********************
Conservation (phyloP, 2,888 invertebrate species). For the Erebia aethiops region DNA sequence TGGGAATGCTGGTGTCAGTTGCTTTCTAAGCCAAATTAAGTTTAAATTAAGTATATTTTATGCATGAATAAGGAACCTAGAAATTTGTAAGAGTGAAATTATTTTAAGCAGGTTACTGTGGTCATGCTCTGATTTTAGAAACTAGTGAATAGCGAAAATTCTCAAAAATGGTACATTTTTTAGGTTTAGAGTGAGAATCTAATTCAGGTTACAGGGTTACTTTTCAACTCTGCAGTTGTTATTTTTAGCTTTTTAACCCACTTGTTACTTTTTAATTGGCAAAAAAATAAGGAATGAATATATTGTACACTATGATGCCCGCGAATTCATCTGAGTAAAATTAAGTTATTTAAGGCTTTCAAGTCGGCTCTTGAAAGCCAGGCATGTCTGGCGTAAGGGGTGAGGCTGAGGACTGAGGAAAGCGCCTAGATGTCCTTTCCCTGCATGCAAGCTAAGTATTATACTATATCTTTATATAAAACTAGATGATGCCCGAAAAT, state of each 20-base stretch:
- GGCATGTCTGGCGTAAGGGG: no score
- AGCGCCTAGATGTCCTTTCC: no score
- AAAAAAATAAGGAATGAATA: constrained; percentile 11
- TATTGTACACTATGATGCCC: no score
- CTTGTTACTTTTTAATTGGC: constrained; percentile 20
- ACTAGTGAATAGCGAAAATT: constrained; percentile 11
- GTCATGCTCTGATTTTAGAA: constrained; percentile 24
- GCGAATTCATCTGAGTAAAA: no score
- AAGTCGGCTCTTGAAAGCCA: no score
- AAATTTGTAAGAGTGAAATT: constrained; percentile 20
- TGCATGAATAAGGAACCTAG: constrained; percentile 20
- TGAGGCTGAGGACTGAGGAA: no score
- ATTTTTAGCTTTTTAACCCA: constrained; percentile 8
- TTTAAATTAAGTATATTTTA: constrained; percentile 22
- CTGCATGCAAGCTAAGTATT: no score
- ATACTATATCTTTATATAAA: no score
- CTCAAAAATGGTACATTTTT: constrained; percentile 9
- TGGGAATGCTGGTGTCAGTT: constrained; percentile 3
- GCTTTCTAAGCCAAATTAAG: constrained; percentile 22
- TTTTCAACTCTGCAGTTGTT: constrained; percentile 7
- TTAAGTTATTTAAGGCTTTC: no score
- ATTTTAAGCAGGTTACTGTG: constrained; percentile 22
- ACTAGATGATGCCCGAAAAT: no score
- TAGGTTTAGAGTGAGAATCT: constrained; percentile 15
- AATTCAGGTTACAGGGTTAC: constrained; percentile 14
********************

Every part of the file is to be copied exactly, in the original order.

Conservation (phyloP, 2,888 invertebrate species). For the Erebia aethiops region DNA sequence TGGGAATGCTGGTGTCAGTTGCTTTCTAAGCCAAATTAAGTTTAAATTAAGTATATTTTATGCATGAATAAGGAACCTAGAAATTTGTAAGAGTGAAATTATTTTAAGCAGGTTACTGTGGTCATGCTCTGATTTTAGAAACTAGTGAATAGCGAAAATTCTCAAAAATGGTACATTTTTTAGGTTTAGAGTGAGAATCTAATTCAGGTTACAGGGTTACTTTTCAACTCTGCAGTTGTTATTTTTAGCTTTTTAACCCACTTGTTACTTTTTAATTGGCAAAAAAATAAGGAATGAATATATTGTACACTATGATGCCCGCGAATTCATCTGAGTAAAATTAAGTTATTTAAGGCTTTCAAGTCGGCTCTTGAAAGCCAGGCATGTCTGGCGTAAGGGGTGAGGCTGAGGACTGAGGAAAGCGCCTAGATGTCCTTTCCCTGCATGCAAGCTAAGTATTATACTATATCTTTATATAAAACTAGATGATGCCCGAAAAT, state of each 20-base stretch:
- GGCATGTCTGGCGTAAGGGG: no score
- AGCGCCTAGATGTCCTTTCC: no score
- AAAAAAATAAGGAATGAATA: constrained; percentile 11
- TATTGTACACTATGATGCCC: no score
- CTTGTTACTTTTTAATTGGC: constrained; percentile 20
- ACTAGTGAATAGCGAAAATT: constrained; percentile 11
- GTCATGCTCTGATTTTAGAA: constrained; percentile 24
- GCGAATTCATCTGAGTAAAA: no score
- AAGTCGGCTCTTGAAAGCCA: no score
- AAATTTGTAAGAGTGAAATT: constrained; percentile 20
- TGCATGAATAAGGAACCTAG: constrained; percentile 20
- TGAGGCTGAGGACTGAGGAA: no score
- ATTTTTAGCTTTTTAACCCA: constrained; percentile 8
- TTTAAATTAAGTATATTTTA: constrained; percentile 22
- CTGCATGCAAGCTAAGTATT: no score
- ATACTATATCTTTATATAAA: no score
- CTCAAAAATGGTACATTTTT: constrained; percentile 9
- TGGGAATGCTGGTGTCAGTT: constrained; percentile 3
- GCTTTCTAAGCCAAATTAAG: constrained; percentile 22
- TTTTCAACTCTGCAGTTGTT: constrained; percentile 7
- TTAAGTTATTTAAGGCTTTC: no score
- ATTTTAAGCAGGTTACTGTG: constrained; percentile 22
- ACTAGATGATGCCCGAAAAT: no score
- TAGGTTTAGAGTGAGAATCT: constrained; percentile 15
- AATTCAGGTTACAGGGTTAC: constrained; percentile 14